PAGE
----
The widow maker spread ended in slight backwardation
Unlike last year, when the widow maker spread expired in pretty wild backwardation, it finished yesterday in a quiet mood. But let’s explain a little bit about this spread. I’m talking about the interdelivery natural gas spread between March and April, NGH15-NGJ15.
Consumption of natural gas is usually high in winter due to heating demand. Consumption is lower during the summer months but can spike due to abnormal heat. That’s because natural gas is used in gas power plants to generate electricity for air conditioners. However, the consumption is minimal during the shoulder season (spring and autumn) when there is neither heating nor cooling demand. The NGH15-NGJ15 spread reflects this relationship. Expiration of the March contract falls into the winter season, while expiration of the April contract falls into the shoulder season. When demand in winter is huge, the price of the March contract increases significantly more than the price of the April contract. That’s because the market assumes high demand reduces natural gas stockpiles of utilities, which then turns to the futures market in order to secure enough gas until the end of winter, no matter the price. This scenario can cause the spread to explode, inflicting huge losses to traders who are on the wrong side of the trade. The spread can be so volatile, it can bankrupt people or even hedge funds. Hence the name Widow Maker. You can see the volatility in the following seasonality chart:
Last year was a great example why this spread deserves its name. The US and Canada experienced several polar vortices – inflows of arctic air mass down to the continental US. natural gas stockpiles were depleted to record lows. The situation didn’t get better even in the late winter. That’s why the spread ended in strong backwardation. It was especially wild a few days before the March expiration which caused huge losses to some energy hedge funds. I even heard a few funds had to shut down because of this spread. See the last year’s spread in the following chart:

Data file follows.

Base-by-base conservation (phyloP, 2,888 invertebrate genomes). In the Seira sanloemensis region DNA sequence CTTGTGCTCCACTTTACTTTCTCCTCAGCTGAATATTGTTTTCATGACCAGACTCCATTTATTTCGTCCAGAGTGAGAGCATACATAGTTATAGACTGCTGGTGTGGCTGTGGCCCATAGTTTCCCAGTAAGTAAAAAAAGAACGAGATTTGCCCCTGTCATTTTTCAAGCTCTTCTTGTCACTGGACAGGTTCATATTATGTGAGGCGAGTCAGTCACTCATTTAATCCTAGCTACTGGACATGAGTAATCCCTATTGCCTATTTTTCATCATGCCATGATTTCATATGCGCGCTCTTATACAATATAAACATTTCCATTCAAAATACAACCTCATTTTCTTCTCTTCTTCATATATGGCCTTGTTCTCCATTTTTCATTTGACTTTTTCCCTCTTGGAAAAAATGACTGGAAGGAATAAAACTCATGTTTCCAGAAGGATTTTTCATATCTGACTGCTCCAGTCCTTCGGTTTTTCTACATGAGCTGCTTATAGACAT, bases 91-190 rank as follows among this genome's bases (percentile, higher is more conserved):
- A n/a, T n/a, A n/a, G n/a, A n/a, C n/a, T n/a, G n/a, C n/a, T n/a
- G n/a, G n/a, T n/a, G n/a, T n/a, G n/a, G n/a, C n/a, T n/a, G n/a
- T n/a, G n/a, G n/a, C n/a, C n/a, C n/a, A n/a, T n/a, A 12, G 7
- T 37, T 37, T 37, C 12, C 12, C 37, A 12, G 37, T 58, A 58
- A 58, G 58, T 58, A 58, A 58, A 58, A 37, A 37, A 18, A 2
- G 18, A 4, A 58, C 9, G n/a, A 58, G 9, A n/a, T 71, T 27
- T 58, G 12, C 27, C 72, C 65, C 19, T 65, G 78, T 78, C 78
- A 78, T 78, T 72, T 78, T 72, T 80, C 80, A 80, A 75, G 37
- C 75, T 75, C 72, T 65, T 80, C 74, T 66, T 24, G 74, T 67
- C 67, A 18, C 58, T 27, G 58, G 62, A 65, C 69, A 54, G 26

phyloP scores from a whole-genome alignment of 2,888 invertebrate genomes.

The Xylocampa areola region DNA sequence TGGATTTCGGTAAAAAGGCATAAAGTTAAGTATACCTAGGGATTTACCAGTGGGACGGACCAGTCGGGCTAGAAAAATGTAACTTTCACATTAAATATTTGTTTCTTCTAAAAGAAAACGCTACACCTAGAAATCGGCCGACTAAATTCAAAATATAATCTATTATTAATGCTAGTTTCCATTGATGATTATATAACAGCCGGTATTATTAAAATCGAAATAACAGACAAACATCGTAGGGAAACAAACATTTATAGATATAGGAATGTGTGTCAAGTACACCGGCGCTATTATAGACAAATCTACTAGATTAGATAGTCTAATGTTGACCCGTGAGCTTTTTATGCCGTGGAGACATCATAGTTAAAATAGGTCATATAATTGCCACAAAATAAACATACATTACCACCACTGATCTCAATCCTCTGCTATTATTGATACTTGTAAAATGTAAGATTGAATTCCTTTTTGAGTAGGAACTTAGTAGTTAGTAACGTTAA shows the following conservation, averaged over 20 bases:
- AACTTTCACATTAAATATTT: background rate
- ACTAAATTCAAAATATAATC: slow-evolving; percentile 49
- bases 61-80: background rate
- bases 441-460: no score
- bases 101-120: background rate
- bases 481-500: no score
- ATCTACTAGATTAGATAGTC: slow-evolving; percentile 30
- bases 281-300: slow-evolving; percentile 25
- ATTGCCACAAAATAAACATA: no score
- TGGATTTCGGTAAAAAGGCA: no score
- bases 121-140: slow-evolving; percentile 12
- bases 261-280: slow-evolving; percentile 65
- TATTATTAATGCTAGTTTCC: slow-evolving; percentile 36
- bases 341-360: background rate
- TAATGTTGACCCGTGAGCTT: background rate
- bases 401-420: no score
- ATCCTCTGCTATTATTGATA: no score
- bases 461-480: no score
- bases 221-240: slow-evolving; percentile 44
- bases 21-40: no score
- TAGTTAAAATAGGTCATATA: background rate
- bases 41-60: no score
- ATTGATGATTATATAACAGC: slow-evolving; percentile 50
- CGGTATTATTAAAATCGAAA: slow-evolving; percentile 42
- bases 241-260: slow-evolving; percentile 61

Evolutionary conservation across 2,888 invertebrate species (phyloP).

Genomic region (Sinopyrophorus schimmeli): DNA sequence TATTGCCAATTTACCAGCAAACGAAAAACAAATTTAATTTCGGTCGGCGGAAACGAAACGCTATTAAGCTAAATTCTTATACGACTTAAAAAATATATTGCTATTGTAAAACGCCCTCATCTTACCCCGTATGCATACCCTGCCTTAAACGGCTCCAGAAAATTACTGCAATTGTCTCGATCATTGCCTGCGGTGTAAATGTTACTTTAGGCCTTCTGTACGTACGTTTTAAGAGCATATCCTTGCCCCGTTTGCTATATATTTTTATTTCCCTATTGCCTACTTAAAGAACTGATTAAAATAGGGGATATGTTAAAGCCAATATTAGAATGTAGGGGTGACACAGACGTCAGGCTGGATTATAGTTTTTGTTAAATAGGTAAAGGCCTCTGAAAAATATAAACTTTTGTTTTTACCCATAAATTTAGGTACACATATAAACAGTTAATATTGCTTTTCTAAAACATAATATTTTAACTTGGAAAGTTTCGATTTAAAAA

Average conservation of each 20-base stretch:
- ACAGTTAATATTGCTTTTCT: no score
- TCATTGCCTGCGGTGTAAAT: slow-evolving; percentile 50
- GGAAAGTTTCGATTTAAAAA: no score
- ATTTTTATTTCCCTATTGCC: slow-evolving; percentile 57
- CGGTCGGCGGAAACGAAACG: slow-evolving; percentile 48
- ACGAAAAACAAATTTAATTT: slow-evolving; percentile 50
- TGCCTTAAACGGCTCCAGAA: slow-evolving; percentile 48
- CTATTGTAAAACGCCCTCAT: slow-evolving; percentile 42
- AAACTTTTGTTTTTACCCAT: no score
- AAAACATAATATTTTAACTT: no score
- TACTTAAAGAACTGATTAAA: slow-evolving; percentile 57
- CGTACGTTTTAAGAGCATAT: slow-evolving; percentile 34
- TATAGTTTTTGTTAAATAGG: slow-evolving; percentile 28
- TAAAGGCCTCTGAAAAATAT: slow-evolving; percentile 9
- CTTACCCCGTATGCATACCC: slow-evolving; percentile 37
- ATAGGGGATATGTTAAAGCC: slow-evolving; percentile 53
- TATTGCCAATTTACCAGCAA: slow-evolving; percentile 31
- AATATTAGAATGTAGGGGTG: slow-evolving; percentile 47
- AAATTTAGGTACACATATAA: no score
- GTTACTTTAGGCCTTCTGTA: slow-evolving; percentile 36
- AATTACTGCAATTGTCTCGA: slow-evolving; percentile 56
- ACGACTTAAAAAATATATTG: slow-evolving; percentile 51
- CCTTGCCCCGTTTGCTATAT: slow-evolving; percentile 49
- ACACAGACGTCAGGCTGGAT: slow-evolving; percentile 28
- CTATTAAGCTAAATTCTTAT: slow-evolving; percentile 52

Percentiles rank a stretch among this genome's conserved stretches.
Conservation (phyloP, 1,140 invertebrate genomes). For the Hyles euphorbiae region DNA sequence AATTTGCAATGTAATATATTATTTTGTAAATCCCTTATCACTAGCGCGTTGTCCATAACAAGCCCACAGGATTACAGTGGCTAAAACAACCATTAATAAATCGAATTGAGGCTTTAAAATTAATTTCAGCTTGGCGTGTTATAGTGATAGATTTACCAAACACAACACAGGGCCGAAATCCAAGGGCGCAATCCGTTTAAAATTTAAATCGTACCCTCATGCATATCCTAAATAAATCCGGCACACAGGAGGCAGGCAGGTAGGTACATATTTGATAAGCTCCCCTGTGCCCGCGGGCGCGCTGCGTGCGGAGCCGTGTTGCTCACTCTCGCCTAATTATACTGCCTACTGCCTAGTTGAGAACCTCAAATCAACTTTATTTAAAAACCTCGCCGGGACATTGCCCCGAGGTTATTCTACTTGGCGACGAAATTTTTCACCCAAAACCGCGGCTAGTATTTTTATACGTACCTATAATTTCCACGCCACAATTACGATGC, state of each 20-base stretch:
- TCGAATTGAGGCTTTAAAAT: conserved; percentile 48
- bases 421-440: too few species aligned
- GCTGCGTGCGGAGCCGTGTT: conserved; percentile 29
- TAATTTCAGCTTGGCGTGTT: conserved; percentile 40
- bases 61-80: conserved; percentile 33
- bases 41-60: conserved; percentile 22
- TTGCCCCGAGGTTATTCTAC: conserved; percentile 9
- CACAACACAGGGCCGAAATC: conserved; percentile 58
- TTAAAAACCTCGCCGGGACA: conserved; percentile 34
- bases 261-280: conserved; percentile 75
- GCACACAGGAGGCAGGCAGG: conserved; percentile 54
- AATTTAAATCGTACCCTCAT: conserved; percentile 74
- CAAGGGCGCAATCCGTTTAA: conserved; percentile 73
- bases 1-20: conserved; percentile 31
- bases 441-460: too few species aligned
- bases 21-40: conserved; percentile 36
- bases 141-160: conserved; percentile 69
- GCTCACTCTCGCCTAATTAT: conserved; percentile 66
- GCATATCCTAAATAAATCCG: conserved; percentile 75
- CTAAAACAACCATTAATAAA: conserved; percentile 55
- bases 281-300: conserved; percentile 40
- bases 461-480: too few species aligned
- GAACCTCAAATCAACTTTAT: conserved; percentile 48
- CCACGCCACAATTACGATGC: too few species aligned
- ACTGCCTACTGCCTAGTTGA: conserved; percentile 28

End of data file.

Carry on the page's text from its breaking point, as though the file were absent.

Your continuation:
Something similar happened in 2006 when Amaranth Advisors LLC hedge fund went bust after losing more than $6 billion. The fund’s principal trader, Brian Hunter, made bullish bets on natural gas using interdelivery spreads. His core position was in the 2007 widow maker March/April spread. Hunter was extremely overleveraged, so he brought down the entire fund when the trade went wrong. It made history as one of the largest hedge fund losses ever made. You can see the trade below:
Hunter was bullish on natural gas hoping the tropical storms would shut down production. That happened in 2005 because of hurricane Katrina and led to a spike in the natural gas price. However, history didn’t repeat in 2006. Hunter was speculating the backwardation in the NGH07-NGJ07 spread would deepen. But storms in the summer of 2006 didn’t have a significant impact on natural gas production and the spread crashed in September as you can see on the chart above. Hunter’s positions were so enormous he wasn’t able to liquidate them, resulting in fatal losses.